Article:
If you need to treat again the next day, do a water change if you were going for maximum dose of either Excel or H2O2. These do break down in the aquarium, usually fairly quickly (like 24 hours) but it is better not to risk overdosing.
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post #5 of 5 (permalink) Old 08-26-2012, 04:38 PM
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Quote:
Originally Posted by Diana View Post
Always include the units.

GH and KH in this test are reported in ppm. This water is fairly hard, high levels of minerals.
The pH is weird. Usually with the KH so high it will buffer the pH at a higher level.

zero nitrates worries me for 2 reasons:
1) Nitrifying bacteria are not very active when the pH is so low, I wonder if they are not producing quite so much NO3. But the ammonia and nitrite are zero, and this is good.
2) Plants need nitrogen to live. When the NO3 test is zero it also suggests the plants are removing all the Nitrogen, especially the NO3, and may be deficient.

Seachem is a company that makes aquarium chemicals (and other things)
Flourish is their line of fertilizers for aquariums.
There are several products in the Flourish line.
There is Flourish Nitrogen, Flourish Phosphate, Flourish Potassium, Flourish Iron and a trace supplement.
There is a product called Excel. This is a liquid carbon source for plants. It also kills things. The secret is in the dosing.

There are several ways you can dose Excel to kill algae.
1) Use the regular dose on the bottle. It says to use a higher dose right after a water change, then the regular dose until the next water change. Some plants (and algae) are sensitive to Excel, and may die.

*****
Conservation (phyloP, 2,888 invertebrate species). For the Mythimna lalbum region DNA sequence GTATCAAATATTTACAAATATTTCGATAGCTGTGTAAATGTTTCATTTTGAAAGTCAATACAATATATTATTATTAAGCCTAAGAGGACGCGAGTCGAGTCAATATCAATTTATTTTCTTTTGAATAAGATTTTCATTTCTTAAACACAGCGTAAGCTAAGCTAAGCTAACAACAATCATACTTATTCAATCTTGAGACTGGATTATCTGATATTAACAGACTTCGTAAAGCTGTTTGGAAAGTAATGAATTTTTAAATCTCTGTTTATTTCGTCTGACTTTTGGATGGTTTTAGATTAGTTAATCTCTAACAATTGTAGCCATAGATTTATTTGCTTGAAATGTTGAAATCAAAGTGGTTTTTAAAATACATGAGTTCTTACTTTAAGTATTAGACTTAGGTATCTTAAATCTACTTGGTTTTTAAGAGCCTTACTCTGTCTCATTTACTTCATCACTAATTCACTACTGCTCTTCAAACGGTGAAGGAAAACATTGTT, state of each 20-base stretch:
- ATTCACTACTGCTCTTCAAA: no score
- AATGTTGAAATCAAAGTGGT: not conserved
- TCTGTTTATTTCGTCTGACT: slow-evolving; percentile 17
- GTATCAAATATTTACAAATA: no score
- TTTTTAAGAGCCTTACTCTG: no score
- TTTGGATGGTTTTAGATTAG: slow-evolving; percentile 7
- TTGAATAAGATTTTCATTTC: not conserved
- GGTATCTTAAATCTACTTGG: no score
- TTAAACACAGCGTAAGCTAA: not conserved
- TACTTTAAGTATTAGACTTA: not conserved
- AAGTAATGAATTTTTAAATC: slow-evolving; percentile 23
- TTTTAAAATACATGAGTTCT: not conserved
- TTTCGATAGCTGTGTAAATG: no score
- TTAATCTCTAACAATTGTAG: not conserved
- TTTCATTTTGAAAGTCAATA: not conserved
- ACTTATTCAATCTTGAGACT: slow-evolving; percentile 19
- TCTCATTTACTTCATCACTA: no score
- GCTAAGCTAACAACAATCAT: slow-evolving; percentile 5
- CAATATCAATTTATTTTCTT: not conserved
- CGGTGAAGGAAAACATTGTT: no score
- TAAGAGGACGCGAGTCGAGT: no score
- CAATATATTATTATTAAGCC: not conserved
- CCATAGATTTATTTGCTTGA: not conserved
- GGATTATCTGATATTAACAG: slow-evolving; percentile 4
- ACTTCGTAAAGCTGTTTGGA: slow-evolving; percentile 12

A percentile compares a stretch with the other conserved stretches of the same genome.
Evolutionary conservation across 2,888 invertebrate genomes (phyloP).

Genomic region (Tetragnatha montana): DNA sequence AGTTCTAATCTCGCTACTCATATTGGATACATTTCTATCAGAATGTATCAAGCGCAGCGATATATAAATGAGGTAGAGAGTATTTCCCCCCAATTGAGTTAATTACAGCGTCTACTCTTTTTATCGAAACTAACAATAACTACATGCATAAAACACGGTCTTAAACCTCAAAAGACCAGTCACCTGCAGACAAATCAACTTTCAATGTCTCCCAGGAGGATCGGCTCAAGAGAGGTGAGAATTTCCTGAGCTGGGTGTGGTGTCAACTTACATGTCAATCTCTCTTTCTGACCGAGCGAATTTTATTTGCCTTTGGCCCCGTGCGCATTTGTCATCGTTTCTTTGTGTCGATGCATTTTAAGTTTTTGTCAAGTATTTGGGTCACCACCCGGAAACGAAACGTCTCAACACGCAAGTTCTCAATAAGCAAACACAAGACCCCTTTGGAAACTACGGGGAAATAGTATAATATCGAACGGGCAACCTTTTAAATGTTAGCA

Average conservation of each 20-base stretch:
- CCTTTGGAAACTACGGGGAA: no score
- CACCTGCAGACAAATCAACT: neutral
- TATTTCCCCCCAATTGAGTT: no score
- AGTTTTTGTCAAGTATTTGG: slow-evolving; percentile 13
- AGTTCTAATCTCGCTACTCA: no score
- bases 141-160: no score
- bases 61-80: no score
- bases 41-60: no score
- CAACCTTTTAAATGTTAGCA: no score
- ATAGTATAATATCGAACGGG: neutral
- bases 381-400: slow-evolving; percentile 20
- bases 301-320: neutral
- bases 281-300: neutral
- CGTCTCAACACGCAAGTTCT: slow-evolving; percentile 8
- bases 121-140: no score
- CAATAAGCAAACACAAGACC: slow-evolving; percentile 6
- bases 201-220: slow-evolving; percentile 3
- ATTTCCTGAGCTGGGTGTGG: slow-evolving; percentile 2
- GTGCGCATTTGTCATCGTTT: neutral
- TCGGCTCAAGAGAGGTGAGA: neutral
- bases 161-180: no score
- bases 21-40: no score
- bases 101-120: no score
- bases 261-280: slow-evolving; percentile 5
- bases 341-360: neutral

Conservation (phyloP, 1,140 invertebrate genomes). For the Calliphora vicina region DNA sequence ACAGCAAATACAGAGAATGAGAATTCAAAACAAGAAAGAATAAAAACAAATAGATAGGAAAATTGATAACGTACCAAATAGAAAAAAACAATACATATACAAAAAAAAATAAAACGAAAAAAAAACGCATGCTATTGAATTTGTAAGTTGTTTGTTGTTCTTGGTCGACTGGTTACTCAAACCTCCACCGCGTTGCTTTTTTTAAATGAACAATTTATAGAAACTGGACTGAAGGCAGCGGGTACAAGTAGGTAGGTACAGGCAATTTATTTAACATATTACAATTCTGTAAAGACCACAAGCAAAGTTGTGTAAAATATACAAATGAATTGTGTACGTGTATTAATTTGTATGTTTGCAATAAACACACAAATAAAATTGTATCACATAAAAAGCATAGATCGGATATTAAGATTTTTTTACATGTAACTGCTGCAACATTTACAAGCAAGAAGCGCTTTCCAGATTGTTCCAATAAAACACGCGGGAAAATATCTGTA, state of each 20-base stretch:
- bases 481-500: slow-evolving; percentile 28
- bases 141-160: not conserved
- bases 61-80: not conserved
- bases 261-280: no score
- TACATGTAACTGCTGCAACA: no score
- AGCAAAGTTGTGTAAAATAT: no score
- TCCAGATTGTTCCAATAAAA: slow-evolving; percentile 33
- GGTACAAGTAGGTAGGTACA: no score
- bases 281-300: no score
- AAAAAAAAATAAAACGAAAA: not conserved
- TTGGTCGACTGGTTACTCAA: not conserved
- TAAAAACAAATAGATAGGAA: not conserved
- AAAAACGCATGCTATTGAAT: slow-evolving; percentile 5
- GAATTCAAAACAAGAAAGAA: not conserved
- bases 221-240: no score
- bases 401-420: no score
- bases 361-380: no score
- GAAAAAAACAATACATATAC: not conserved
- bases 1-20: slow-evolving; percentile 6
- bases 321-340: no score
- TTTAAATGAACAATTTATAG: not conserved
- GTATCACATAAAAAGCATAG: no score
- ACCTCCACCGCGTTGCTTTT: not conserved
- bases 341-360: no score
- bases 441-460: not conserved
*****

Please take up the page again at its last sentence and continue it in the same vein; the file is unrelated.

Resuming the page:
2) Read the label to find out the maximum dose your tank should have.
Put that much in a syringe (no needle) or eye dropper.
Turn off the water circulation (filter, power head, other)
Use the syringe to squirt some Excel deep into the thickest part of the algae. If there is an extensive invasion you might not get to treat it all at one time. Do not over dose the tank.
Turn the filters etc. back on.
3) Drain the tank or remove the object (rock, driftwood) and treat with straight Excel on non-living things, or slightly diluted Excel on plants. If it is something you can remove from the tank you can rinse off the Excel before returning the rock or wood to the tank. If you cannot remove the item then treat it right in the tank, but remember that much Excel stays in the tank. Again, do not over dose the tank.

Hydrogen Peroxide can be used in about the same way, but do some research about maximum dose. There is some controversy over what is safe.

If you need to treat again the next day, do a water change if you were going for maximum dose of either Excel or H2O2. These do break down in the aquarium, usually fairly quickly (like 24 hours) but it is better not to risk overdosing.

As usual Diana is right on..


Beings its Moss your trying to grow, Moss likes a lower light. I do have some moss I grow in a high light tank, but it took me some time to get it there. You can try the excel, BUT most Moss dosent like much Excel. Like Diana said Excel can kill things. So be careful of your dose. It can also kill livestock if dosed to heavy as well.

One thing to remember.........

Light= Work for plants. Its what makes the Photosynthesis happen. More light is more work done by the plants.

Ferts and Carbon= Foods and nutrients. All plants must have some form of this. Some more then others but its all light driven. So If you have higher light amounts you will need more ferts and nutrients. Your tank needs to have more nutrients and food for your plants. you may want to think about adding some of the specific ferts of Macro and Micro. Micro being trace elements and the Macro being NPK. Without these to feed your plants for the light they are getting they will struggle and it will allow algae to get in and take a hold. Algae is very opportunistic. When plants do well and use the nutrients Algae does not. Controlling your light with a correct photo period and intensity is also key. Its a 3 way balancing act for Light/carbon/Ferts.

You may have to trim the Moss or use a new toothbrush and get the moss at the tip into the toothbrush and swirl it into the hair algae and pull it out. This should help make it easier to get it off the plants. Then make sure to have the correct light and nutrients.